Nancy Midgette Spruill

(Tyrrell County)

Featured Character – The Home Front

Nancy Midgette Spruill

Nancy M. Spruill

Courtesy of the Museum of the Albemarle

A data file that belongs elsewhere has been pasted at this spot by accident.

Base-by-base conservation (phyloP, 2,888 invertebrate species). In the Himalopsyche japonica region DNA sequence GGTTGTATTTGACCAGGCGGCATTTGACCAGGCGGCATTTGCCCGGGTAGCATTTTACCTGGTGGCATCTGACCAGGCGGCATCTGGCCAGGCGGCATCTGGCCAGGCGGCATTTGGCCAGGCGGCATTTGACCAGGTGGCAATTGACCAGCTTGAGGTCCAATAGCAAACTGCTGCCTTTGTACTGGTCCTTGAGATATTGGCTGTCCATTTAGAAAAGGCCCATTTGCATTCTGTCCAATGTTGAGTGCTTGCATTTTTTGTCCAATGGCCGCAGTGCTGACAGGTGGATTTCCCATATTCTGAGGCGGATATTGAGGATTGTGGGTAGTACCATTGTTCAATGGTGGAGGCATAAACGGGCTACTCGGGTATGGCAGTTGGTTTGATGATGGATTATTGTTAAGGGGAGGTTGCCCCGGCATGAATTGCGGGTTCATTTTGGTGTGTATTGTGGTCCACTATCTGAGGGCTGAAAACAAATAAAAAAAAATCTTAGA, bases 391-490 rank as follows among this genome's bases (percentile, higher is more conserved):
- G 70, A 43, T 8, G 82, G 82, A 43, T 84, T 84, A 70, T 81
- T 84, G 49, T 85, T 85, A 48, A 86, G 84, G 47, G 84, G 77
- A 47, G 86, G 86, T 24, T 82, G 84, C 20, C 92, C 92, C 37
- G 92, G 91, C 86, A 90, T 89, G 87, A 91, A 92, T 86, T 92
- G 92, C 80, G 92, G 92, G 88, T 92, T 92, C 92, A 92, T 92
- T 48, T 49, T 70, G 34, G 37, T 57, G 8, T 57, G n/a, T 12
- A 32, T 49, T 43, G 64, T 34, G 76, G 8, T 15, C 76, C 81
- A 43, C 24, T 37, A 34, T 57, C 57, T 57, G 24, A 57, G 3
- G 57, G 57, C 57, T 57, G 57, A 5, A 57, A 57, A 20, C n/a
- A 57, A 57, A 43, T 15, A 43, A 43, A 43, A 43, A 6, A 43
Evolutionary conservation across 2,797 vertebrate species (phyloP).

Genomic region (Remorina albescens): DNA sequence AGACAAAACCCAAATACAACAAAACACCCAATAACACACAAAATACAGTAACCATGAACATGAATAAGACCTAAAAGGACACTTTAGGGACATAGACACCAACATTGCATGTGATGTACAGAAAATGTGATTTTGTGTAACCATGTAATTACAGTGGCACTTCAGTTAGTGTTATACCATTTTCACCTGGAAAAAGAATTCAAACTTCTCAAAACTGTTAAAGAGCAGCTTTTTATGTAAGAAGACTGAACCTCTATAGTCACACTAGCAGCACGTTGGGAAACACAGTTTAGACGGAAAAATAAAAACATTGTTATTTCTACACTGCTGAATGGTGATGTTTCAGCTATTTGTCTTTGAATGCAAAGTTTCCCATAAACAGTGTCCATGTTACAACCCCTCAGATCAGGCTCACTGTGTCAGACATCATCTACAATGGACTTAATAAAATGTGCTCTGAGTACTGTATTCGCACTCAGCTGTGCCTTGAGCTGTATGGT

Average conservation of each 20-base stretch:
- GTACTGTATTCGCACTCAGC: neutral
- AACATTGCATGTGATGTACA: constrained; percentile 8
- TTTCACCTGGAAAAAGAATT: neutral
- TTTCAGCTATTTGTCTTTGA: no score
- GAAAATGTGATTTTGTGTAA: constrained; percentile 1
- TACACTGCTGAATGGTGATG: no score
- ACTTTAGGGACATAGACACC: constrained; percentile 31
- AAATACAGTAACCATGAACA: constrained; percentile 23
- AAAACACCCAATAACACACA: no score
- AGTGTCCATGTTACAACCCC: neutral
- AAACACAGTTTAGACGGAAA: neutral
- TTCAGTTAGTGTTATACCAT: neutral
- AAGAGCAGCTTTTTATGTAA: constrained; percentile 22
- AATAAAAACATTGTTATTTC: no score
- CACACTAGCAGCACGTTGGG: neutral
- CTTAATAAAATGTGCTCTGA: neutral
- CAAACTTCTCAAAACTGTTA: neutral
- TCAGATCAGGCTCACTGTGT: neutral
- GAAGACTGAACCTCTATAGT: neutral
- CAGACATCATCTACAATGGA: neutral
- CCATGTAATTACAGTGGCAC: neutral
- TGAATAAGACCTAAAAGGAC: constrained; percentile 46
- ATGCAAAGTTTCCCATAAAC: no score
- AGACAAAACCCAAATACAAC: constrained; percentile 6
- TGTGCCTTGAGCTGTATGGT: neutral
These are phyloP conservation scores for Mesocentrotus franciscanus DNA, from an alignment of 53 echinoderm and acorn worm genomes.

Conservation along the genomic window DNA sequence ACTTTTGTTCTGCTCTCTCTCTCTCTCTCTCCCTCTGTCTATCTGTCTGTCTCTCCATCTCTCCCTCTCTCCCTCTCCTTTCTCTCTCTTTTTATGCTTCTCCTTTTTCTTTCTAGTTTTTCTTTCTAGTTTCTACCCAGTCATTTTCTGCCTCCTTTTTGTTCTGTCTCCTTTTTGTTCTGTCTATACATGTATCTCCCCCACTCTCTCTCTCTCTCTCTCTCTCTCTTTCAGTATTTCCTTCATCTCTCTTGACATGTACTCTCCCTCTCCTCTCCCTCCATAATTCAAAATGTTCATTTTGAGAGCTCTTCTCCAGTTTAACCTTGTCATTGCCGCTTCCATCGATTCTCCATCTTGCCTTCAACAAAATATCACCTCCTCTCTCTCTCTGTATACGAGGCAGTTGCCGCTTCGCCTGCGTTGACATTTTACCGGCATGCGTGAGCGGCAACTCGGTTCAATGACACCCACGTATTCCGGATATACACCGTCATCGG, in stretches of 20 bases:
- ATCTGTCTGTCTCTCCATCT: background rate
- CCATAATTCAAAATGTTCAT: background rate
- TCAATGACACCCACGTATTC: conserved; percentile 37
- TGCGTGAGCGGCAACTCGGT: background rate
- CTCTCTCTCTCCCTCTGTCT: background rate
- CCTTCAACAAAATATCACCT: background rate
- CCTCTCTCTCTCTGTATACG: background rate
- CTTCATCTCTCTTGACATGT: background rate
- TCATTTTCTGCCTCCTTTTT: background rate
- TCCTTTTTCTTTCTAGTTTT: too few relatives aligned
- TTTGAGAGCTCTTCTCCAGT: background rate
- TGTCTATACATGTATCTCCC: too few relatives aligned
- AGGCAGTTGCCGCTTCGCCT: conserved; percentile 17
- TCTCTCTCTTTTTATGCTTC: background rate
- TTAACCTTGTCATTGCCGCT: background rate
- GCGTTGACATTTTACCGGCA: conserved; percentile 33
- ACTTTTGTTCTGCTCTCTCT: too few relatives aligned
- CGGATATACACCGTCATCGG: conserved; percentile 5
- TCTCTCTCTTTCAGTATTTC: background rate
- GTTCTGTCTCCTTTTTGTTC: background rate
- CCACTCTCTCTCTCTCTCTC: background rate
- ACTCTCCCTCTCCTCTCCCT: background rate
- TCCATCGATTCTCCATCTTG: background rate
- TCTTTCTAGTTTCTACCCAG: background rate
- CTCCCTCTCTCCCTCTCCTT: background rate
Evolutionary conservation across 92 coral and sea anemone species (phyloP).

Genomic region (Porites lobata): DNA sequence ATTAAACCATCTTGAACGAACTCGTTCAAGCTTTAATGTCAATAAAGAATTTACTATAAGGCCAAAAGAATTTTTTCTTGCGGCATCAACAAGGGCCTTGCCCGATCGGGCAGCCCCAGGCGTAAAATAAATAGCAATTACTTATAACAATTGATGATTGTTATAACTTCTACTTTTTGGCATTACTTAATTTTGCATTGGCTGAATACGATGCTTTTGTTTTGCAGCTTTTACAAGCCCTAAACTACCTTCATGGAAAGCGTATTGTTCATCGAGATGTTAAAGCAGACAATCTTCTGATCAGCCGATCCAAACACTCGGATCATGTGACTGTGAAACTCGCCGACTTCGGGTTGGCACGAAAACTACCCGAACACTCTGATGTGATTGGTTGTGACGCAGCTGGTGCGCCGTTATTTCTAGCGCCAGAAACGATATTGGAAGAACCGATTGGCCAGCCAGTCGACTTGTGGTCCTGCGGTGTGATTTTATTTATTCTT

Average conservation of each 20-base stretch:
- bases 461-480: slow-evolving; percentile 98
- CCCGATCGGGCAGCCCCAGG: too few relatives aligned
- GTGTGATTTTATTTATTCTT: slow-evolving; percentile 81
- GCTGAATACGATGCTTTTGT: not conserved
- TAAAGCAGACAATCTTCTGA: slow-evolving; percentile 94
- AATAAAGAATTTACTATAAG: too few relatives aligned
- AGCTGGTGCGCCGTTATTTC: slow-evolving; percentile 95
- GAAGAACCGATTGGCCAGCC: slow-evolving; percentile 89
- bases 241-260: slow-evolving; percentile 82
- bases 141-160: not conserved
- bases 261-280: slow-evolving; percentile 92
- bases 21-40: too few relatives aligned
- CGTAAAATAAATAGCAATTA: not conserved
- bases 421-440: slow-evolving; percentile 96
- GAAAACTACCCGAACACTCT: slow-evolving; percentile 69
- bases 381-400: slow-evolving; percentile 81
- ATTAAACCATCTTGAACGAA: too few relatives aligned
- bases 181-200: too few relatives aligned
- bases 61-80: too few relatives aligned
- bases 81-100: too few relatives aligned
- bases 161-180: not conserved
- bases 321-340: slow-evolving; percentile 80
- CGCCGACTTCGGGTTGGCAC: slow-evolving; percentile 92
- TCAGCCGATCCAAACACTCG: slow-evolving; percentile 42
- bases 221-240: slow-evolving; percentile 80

Born on March 13, 1813, Benjamin Spruill married Nancy Midgette in 1835.  Upon his father’s death, Benjamin Spruill inherited a large plantation on the Little Alligator River in Tyrrell County. The 1850 Census lists Benjamin Spruill as the owner of thirty-four slaves, and the operator of a shingle factory that produced 350,000 cypress shingles in a single year.  By 1860, Spruill owned 58 slaves and grew 11,500 bushels of corn on his plantation.  Although the Spruills left no record of their feelings on secession, Benjamin Spruill belonged to the Whig Party, which tended to hold Unionist views.  However, his kinsman Eli Spruill voted for secession at the state convention in 1861 that took North Carolina out of the Union.  Neither Benjamin Spruill or his two oldest sons served in the Confederate Army, a further indication of their probable Unionist feelings.  Unlike with the Pettigrews, the end of slavery only marginally affected the Spruills’ lively hoods.  The 1870 Census appraised Benjamin Spruill’s assets at $1,110, although it also listed him as owner and operator of a sawmill worth $900 and a grist mill that produced over $5,000 in cornmeal.  By 1873, the Spruills felt secure enough to buy the neighboring Free & Easy Plantation from the financially-distressed Pettigrew family.  Unfortunately, the era of good feelings did not last beyond the deaths of Benjamin Spruill in 1880 and his wife’s a year later.  After a period of bitter disagreement over Benjamin Spruill’s will, the Supreme Court of North Carolina ultimately divided the estate among the surviving heirs.